My career in housing began in the mid 1990’s, my first ‘proper’ job out of university. I worked for The Housing Corporation in an admin role, managing a portfolio of housing associations; processing paper applications for new schemes and managing cashflows amongst other things. This whet my appetite for development, as the role had given me an insight into the development process and the many challenges that came with it, so I pursued my new found goal of working for a housing association and started my career in development which has now spanned more than two decades!
As a young, inexperienced female Development Officer in the late 1990’s, I had a lot to learn about construction. Managing development schemes requires periodic site visits and I found these intimidating to say the least. Back then, site cabins were often decorated with models from page 3 of a certain newspaper (awkward) and coupled with my lack of knowledge, I felt way out of my depth and although there were many questions I wanted to ask, I didn’t want to appear stupid, so just nodded at the appropriate times making a mental note to look something up later.
Fast forward 20+ years and there have been improvements; the construction industry has cleaned up its image to a certain extent, but women are very much still in the minority on a construction site. I don’t recall ever seeing a woman working on site in a role such as plumber/electrician/ brick layer, but more recently I’ve not been the only woman at a site meeting. Women have been represented on the contractor side in roles such as quantity surveyor and I worked with a female Employers Agent recently.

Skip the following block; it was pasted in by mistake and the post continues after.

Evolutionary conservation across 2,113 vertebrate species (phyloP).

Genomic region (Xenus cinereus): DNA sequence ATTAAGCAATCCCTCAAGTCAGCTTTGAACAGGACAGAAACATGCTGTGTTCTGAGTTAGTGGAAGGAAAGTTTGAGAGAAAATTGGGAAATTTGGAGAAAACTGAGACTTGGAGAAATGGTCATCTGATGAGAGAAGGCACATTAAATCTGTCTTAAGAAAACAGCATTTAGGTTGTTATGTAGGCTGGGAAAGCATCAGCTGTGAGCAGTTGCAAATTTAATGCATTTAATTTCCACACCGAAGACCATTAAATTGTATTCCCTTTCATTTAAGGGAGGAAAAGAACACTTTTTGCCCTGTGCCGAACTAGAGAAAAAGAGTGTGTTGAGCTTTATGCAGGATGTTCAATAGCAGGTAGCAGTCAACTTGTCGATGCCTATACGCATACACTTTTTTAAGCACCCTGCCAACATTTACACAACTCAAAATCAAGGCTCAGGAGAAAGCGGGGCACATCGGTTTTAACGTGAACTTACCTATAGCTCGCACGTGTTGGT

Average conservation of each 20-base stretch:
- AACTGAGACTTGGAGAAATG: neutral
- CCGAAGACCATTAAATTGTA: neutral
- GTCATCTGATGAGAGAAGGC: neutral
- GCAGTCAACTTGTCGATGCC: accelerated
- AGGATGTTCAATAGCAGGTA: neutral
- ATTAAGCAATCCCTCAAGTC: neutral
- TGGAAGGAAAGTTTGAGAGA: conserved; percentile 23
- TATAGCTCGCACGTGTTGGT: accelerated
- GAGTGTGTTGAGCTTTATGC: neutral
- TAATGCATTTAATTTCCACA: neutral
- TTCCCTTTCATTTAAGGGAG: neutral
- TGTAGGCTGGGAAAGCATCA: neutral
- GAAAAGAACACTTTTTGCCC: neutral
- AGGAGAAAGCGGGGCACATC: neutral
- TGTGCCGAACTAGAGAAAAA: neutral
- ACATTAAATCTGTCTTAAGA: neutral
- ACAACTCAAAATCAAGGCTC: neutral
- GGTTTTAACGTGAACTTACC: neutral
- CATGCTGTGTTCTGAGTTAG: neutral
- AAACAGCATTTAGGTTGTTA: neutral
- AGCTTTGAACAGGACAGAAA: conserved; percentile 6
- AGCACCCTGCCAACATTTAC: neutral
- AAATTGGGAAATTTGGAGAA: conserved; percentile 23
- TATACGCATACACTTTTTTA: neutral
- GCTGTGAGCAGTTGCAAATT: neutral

As for me, well, I’m no longer a young Development Officer, but I do have many years of experience behind me. I’m happy to ask what might be perceived as a stupid question and I really enjoy my visits to site, no longer feeling intimidated, but even after all these years, I’m still usually the only woman on site. Between 1996 and 2020, women in the construction industry has generally hovered at between 9-10%. Addressing gender inequality in our society has made many in-roads in the last 20 years, but clearly not in the construction industry. There is still a long way to go.